It's only 1 p.m. on Friday afternoon, but already the streets of Austin, Texas, are teeming with partygoers. At Emo's bar, just off the 6th Street strip, a crowd is dancing furiously to the jangly pop of a Japanese girl group. A few doors down, in the backyard of Stubbs BBQ, hundreds of people are standing in the heat, eating slow-cooked ribs, sipping cold beer and bobbing their heads to the neo-new wave of a Vancouver, Canada-based rock trio. At nearly every venue in the city, in fact, thousands of people are simultaneously doing the same; dancing, drinking and enjoying great live music.
The South by Southwest Music Conference, which began 16 years ago as a grass-roots celebration of the local scene, has now evolved into a significant event in the industry, a four-day free-for-all of conferences, panels, workshops, showcases and concerts.
Each day of the festival, from noon until nearly dawn from Wednesday through Sunday, the city erupts in a cacophony of sound; driving guitar rock 'n' roll, pretty singer-songwriter melodies, screaming hard-core, down-home bluegrass, swaying electronica and just about everything in between.
The mood is a cross between Woodstock and Mardi Gras, a beautiful madness that descends upon the city with the first of the thousand or so bands that arrive each season to strut their stuff. Hailing from locales as nearby as Dallas and as far away as New Zealand, this year's SXSW also included a healthy showing of bands from the Los Angeles area. Roughly 70 of the 1,000-plus acts were from the Southland.
Throughout the long weekend, L.A. acts played continuously to sold-out audiences -- from the Moving Units belting out post-post punk to a frenzied late-night mob, to the Jealous Sound and Everybody Else charming them with sweet melodic rock, to Radio Vago wowing a packed club with its trademark art school eeriness.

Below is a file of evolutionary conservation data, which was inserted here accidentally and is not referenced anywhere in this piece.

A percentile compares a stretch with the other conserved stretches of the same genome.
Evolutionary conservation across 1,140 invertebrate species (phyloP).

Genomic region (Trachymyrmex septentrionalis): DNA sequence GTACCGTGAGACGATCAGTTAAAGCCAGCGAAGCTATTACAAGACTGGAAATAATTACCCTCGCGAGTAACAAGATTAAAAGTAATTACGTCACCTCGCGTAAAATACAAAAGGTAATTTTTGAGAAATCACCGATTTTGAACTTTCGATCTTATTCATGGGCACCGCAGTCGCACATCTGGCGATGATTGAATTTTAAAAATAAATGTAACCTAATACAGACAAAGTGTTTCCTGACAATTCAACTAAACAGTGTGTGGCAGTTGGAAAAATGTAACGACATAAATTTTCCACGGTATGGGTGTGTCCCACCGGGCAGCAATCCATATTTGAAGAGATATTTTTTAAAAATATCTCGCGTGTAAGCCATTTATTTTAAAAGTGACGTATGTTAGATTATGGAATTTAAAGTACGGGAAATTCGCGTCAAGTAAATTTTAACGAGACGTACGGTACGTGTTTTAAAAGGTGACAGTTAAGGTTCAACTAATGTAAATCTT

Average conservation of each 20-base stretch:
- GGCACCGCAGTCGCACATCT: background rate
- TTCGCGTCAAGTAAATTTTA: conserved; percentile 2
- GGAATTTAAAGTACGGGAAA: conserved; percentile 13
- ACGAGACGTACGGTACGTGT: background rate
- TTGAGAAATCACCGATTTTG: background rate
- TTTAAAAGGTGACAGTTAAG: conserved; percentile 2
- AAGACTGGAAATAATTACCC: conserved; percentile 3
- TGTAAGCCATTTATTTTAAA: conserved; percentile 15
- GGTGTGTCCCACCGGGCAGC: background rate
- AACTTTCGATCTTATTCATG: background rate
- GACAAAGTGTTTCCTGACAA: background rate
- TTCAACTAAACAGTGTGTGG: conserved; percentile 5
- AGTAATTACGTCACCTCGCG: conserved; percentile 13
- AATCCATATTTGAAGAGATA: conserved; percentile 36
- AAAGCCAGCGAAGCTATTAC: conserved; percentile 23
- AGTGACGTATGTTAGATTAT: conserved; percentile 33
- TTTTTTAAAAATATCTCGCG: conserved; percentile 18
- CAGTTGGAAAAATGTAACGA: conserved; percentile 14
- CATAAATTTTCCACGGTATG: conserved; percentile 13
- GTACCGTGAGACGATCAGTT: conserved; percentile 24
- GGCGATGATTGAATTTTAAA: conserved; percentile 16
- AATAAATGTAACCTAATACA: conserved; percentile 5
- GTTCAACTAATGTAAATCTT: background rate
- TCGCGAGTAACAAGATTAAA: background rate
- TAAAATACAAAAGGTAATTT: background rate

Despite L.A.'s own hometown advantages (a major label presence and a wide variety of venues), playing SXSW remains a valuable experience for both unsigned acts looking for label support and established bands promoting new work.
"Ideally, if you're looking for a record deal, playing in Los Angeles is great because the labels are based there," says Todd O'Keefe of the pop-rock act the Green and Yellow TV, in Austin to promote its self-released "Record X." "But this is an amazing experience in its own right, just to come and play for people who really love music."
O'Keefe says this as he stands in the thick of a bustling parking-lot party being held just a few miles outside of town. A band from San Francisco is playing their hearts out at the moment, but O'Keefe has come to watch fellow Angelenos Earlimart that evening.
Aaron Espinoza, Earlimart's lead singer and songwriter, is leaning on a nearby car, looking tired but utterly content. His band, whose upcoming album (entitled "Everyone Down Here") is about to be released through Palm Pictures, has played one successful show thus far, performing to a full house despite the fact that it was booked opposite the immensely popular British act Blur.
"Our show was completely packed and Blur, I'm sure, had a decent turnout as well," he says dryly, "so it's been really great here in terms of people seeing you play. And I've seen some amazing bands myself as well, although most of them have been friends from L.A. Even down here we all seem to be sticking together, which is nice. Everybody is doing their own thing, but we all support one another as well."
Espinoza is right. What was obvious in Austin last week was the growing unity within the Los Angeles musical community, a give-and-take and a mutual encouragement that one can discern perhaps even more distinctly here, hundreds of miles from home.
"It's good to know you have a support network," says Espinoza. "I'm not sure what's happening right now in L.A., but it seems to be positive. We just saw Irving play last night before our show and they were incredible."
At the parking lot party, Irving, a rock/pop band from Silver Lake, had just arrived to repay the favor. In town with a new album, "Good Morning Beautiful," the five members of Irving seem enthusiastic not only about the work of their Angeleno counterparts, but also about the entire SXSW experience.
"Across the board everything we've seen has been amazing," says Irving's Aaron Burrows. "And some of the best shows have been our friends' bands. It's been great that way. And I think we've played well here ourselves, partly because we're playing, in large part, for other musicians, for people we admire and respect."
For the acts involved with SXSW, the festival can be both intimidating and inspiring, as they're playing music for hundreds of others acts searching for exactly the same sort of satisfaction and success.
"Four days and a thousand bands," says the Green and Yellow TV's O'Keefe, looking around the party and shaking his head. "You think of that and for a moment it's 'Oh God, what do I think I'm doing?' But hopefully all the bands are here not because they're looking for a huge record deal, but because it's fun and it's something that they love to do." O'Keefe pauses a moment and smiles. "I know there are a billion bands in the world who think they're amazing and that's OK -- I'm in one of them."